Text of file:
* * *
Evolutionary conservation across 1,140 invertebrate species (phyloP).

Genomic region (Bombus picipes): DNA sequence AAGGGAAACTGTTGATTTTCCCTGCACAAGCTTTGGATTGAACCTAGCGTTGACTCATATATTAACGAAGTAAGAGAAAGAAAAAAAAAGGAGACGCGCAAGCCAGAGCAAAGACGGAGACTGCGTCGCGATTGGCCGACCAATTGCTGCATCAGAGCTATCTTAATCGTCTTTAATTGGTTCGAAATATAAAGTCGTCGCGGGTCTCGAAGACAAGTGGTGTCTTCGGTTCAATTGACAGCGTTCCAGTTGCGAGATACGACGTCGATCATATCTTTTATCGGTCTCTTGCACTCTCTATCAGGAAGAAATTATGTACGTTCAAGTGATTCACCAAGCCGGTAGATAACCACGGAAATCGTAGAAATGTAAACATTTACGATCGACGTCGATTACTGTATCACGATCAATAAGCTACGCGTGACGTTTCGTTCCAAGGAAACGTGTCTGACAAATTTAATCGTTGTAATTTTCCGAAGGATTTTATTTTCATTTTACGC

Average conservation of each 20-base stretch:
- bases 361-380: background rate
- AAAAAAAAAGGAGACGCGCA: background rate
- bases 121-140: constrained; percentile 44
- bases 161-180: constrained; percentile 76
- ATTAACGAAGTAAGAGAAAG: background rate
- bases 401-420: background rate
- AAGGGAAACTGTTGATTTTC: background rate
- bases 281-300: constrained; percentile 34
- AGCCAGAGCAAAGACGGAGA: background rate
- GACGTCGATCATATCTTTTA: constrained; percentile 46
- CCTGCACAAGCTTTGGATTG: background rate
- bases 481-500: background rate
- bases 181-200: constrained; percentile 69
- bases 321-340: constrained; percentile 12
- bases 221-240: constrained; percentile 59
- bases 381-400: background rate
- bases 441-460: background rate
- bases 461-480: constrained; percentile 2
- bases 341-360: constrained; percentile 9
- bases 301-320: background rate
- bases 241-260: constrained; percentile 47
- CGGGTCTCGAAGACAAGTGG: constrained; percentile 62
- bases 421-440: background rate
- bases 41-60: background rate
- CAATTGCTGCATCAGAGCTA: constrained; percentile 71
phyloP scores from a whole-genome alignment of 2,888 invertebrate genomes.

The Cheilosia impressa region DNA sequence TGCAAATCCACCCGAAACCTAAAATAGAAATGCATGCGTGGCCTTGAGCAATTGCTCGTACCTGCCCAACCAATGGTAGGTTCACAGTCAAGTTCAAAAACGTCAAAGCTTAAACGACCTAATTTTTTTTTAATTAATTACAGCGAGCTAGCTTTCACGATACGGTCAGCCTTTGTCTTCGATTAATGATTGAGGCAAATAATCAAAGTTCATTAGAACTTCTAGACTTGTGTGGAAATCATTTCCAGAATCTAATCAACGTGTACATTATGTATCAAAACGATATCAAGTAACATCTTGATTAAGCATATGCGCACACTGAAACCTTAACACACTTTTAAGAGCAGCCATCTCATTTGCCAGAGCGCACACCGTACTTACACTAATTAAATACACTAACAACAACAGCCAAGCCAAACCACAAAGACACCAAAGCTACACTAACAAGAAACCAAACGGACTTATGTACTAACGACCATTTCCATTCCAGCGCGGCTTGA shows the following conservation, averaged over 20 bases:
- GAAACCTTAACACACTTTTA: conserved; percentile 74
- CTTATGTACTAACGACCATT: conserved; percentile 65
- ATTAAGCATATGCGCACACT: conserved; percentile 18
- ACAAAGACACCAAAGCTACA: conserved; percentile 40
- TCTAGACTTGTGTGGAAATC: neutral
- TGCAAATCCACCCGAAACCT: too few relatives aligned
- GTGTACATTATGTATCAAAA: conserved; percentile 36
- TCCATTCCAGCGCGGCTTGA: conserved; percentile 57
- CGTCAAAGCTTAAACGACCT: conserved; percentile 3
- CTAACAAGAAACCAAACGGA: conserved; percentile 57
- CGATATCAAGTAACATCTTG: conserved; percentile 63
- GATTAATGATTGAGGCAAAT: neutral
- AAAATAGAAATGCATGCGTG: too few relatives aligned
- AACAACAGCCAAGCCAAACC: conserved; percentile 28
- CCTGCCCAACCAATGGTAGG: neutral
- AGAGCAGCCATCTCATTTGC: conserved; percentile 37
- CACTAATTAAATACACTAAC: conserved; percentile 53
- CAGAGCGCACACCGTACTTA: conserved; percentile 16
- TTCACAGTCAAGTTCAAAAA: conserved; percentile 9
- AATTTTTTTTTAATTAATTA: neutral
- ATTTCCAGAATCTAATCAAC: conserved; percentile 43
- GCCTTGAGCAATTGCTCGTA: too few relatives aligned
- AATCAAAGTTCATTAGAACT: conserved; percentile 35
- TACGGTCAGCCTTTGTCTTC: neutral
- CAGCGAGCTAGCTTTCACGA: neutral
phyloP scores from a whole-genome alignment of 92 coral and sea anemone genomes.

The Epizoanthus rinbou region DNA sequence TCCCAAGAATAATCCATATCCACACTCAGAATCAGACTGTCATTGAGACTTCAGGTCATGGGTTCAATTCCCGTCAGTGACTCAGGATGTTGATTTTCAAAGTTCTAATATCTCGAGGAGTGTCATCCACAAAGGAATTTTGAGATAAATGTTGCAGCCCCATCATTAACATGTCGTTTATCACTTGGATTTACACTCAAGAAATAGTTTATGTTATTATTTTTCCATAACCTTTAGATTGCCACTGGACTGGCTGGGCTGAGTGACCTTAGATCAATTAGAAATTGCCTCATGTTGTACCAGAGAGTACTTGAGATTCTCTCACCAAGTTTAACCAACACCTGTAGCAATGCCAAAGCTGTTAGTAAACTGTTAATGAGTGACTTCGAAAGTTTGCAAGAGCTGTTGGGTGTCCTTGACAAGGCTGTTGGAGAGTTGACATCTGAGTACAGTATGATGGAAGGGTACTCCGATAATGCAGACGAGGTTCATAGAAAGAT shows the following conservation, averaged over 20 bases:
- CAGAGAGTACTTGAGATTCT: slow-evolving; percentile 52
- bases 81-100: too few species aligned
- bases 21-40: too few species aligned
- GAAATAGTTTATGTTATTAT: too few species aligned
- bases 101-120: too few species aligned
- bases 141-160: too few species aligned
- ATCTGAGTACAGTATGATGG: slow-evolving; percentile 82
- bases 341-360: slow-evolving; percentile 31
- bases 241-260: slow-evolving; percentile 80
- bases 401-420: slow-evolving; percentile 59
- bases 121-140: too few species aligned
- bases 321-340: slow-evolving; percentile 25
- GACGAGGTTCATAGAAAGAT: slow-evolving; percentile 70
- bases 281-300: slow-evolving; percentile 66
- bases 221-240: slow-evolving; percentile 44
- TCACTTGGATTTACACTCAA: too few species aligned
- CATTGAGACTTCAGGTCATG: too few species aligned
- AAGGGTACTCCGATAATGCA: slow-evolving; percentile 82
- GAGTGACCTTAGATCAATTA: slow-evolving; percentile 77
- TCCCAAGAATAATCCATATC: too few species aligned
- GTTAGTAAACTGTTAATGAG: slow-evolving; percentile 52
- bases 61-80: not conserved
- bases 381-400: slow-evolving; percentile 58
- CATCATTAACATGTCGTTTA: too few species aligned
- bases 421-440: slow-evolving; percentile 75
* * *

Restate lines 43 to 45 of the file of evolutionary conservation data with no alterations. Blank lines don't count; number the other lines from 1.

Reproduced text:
- AAAATAGAAATGCATGCGTG: too few relatives aligned
- AACAACAGCCAAGCCAAACC: conserved; percentile 28
- CCTGCCCAACCAATGGTAGG: neutral